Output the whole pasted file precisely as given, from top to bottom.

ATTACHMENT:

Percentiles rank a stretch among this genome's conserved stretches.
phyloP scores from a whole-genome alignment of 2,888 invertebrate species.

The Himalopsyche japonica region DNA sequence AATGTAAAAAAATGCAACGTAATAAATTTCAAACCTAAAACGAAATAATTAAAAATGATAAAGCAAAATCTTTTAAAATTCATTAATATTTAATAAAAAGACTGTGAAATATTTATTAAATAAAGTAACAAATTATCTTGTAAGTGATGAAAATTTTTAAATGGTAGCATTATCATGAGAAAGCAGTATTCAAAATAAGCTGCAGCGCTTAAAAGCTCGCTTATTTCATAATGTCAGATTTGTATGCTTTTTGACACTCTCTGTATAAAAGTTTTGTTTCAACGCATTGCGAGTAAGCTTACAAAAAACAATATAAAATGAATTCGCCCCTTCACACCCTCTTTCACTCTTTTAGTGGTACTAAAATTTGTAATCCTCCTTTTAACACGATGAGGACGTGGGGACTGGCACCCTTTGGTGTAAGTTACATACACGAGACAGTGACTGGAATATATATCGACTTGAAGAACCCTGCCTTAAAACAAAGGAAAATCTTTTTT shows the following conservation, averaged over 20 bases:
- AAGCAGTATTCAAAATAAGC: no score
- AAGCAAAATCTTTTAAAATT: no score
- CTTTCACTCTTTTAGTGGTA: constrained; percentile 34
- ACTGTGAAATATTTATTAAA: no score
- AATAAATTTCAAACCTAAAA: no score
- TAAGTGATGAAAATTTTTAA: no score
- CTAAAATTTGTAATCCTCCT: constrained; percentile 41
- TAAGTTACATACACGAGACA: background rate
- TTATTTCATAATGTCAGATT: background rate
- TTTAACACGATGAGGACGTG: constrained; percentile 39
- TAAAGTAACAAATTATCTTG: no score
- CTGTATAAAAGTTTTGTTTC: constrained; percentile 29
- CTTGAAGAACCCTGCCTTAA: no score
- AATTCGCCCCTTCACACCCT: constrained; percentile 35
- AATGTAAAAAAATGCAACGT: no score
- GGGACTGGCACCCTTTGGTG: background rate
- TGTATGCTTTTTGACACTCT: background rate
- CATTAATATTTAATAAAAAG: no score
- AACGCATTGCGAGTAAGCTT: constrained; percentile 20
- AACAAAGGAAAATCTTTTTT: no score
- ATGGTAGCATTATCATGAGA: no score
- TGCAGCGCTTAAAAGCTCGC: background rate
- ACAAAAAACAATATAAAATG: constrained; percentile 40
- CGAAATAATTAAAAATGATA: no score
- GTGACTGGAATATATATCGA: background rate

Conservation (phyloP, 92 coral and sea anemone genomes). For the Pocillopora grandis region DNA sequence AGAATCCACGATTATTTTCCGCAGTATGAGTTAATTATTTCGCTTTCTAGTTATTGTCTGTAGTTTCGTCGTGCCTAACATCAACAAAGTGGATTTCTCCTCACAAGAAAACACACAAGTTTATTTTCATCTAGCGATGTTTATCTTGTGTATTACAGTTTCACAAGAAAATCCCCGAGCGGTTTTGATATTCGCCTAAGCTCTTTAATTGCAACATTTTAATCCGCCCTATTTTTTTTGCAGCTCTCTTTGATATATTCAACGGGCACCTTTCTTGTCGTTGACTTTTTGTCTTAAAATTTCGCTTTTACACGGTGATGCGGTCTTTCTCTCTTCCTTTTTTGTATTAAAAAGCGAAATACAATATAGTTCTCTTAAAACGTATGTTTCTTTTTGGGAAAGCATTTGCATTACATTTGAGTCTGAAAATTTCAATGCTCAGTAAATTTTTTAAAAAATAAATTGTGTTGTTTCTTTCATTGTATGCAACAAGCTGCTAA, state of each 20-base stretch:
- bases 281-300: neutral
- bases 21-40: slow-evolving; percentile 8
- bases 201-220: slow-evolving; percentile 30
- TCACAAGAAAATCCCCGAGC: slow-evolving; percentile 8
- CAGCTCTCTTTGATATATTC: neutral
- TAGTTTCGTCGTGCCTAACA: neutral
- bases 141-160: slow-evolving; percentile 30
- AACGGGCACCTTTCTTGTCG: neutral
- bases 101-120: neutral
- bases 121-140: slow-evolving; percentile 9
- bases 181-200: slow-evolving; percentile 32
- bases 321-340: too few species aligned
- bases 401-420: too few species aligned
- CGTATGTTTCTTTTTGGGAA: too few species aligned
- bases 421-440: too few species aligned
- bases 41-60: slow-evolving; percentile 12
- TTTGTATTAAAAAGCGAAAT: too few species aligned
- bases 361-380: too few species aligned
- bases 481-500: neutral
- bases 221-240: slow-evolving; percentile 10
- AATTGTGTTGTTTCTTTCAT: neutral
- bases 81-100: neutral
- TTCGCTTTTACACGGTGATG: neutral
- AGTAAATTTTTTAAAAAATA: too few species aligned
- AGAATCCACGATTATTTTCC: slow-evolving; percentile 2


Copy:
Percentiles rank a stretch among this genome's conserved stretches.
phyloP scores from a whole-genome alignment of 2,888 invertebrate species.

The Himalopsyche japonica region DNA sequence AATGTAAAAAAATGCAACGTAATAAATTTCAAACCTAAAACGAAATAATTAAAAATGATAAAGCAAAATCTTTTAAAATTCATTAATATTTAATAAAAAGACTGTGAAATATTTATTAAATAAAGTAACAAATTATCTTGTAAGTGATGAAAATTTTTAAATGGTAGCATTATCATGAGAAAGCAGTATTCAAAATAAGCTGCAGCGCTTAAAAGCTCGCTTATTTCATAATGTCAGATTTGTATGCTTTTTGACACTCTCTGTATAAAAGTTTTGTTTCAACGCATTGCGAGTAAGCTTACAAAAAACAATATAAAATGAATTCGCCCCTTCACACCCTCTTTCACTCTTTTAGTGGTACTAAAATTTGTAATCCTCCTTTTAACACGATGAGGACGTGGGGACTGGCACCCTTTGGTGTAAGTTACATACACGAGACAGTGACTGGAATATATATCGACTTGAAGAACCCTGCCTTAAAACAAAGGAAAATCTTTTTT shows the following conservation, averaged over 20 bases:
- AAGCAGTATTCAAAATAAGC: no score
- AAGCAAAATCTTTTAAAATT: no score
- CTTTCACTCTTTTAGTGGTA: constrained; percentile 34
- ACTGTGAAATATTTATTAAA: no score
- AATAAATTTCAAACCTAAAA: no score
- TAAGTGATGAAAATTTTTAA: no score
- CTAAAATTTGTAATCCTCCT: constrained; percentile 41
- TAAGTTACATACACGAGACA: background rate
- TTATTTCATAATGTCAGATT: background rate
- TTTAACACGATGAGGACGTG: constrained; percentile 39
- TAAAGTAACAAATTATCTTG: no score
- CTGTATAAAAGTTTTGTTTC: constrained; percentile 29
- CTTGAAGAACCCTGCCTTAA: no score
- AATTCGCCCCTTCACACCCT: constrained; percentile 35
- AATGTAAAAAAATGCAACGT: no score
- GGGACTGGCACCCTTTGGTG: background rate
- TGTATGCTTTTTGACACTCT: background rate
- CATTAATATTTAATAAAAAG: no score
- AACGCATTGCGAGTAAGCTT: constrained; percentile 20
- AACAAAGGAAAATCTTTTTT: no score
- ATGGTAGCATTATCATGAGA: no score
- TGCAGCGCTTAAAAGCTCGC: background rate
- ACAAAAAACAATATAAAATG: constrained; percentile 40
- CGAAATAATTAAAAATGATA: no score
- GTGACTGGAATATATATCGA: background rate

Conservation (phyloP, 92 coral and sea anemone genomes). For the Pocillopora grandis region DNA sequence AGAATCCACGATTATTTTCCGCAGTATGAGTTAATTATTTCGCTTTCTAGTTATTGTCTGTAGTTTCGTCGTGCCTAACATCAACAAAGTGGATTTCTCCTCACAAGAAAACACACAAGTTTATTTTCATCTAGCGATGTTTATCTTGTGTATTACAGTTTCACAAGAAAATCCCCGAGCGGTTTTGATATTCGCCTAAGCTCTTTAATTGCAACATTTTAATCCGCCCTATTTTTTTTGCAGCTCTCTTTGATATATTCAACGGGCACCTTTCTTGTCGTTGACTTTTTGTCTTAAAATTTCGCTTTTACACGGTGATGCGGTCTTTCTCTCTTCCTTTTTTGTATTAAAAAGCGAAATACAATATAGTTCTCTTAAAACGTATGTTTCTTTTTGGGAAAGCATTTGCATTACATTTGAGTCTGAAAATTTCAATGCTCAGTAAATTTTTTAAAAAATAAATTGTGTTGTTTCTTTCATTGTATGCAACAAGCTGCTAA, state of each 20-base stretch:
- bases 281-300: neutral
- bases 21-40: slow-evolving; percentile 8
- bases 201-220: slow-evolving; percentile 30
- TCACAAGAAAATCCCCGAGC: slow-evolving; percentile 8
- CAGCTCTCTTTGATATATTC: neutral
- TAGTTTCGTCGTGCCTAACA: neutral
- bases 141-160: slow-evolving; percentile 30
- AACGGGCACCTTTCTTGTCG: neutral
- bases 101-120: neutral
- bases 121-140: slow-evolving; percentile 9
- bases 181-200: slow-evolving; percentile 32
- bases 321-340: too few species aligned
- bases 401-420: too few species aligned
- CGTATGTTTCTTTTTGGGAA: too few species aligned
- bases 421-440: too few species aligned
- bases 41-60: slow-evolving; percentile 12
- TTTGTATTAAAAAGCGAAAT: too few species aligned
- bases 361-380: too few species aligned
- bases 481-500: neutral
- bases 221-240: slow-evolving; percentile 10
- AATTGTGTTGTTTCTTTCAT: neutral
- bases 81-100: neutral
- TTCGCTTTTACACGGTGATG: neutral
- AGTAAATTTTTTAAAAAATA: too few species aligned
- AGAATCCACGATTATTTTCC: slow-evolving; percentile 2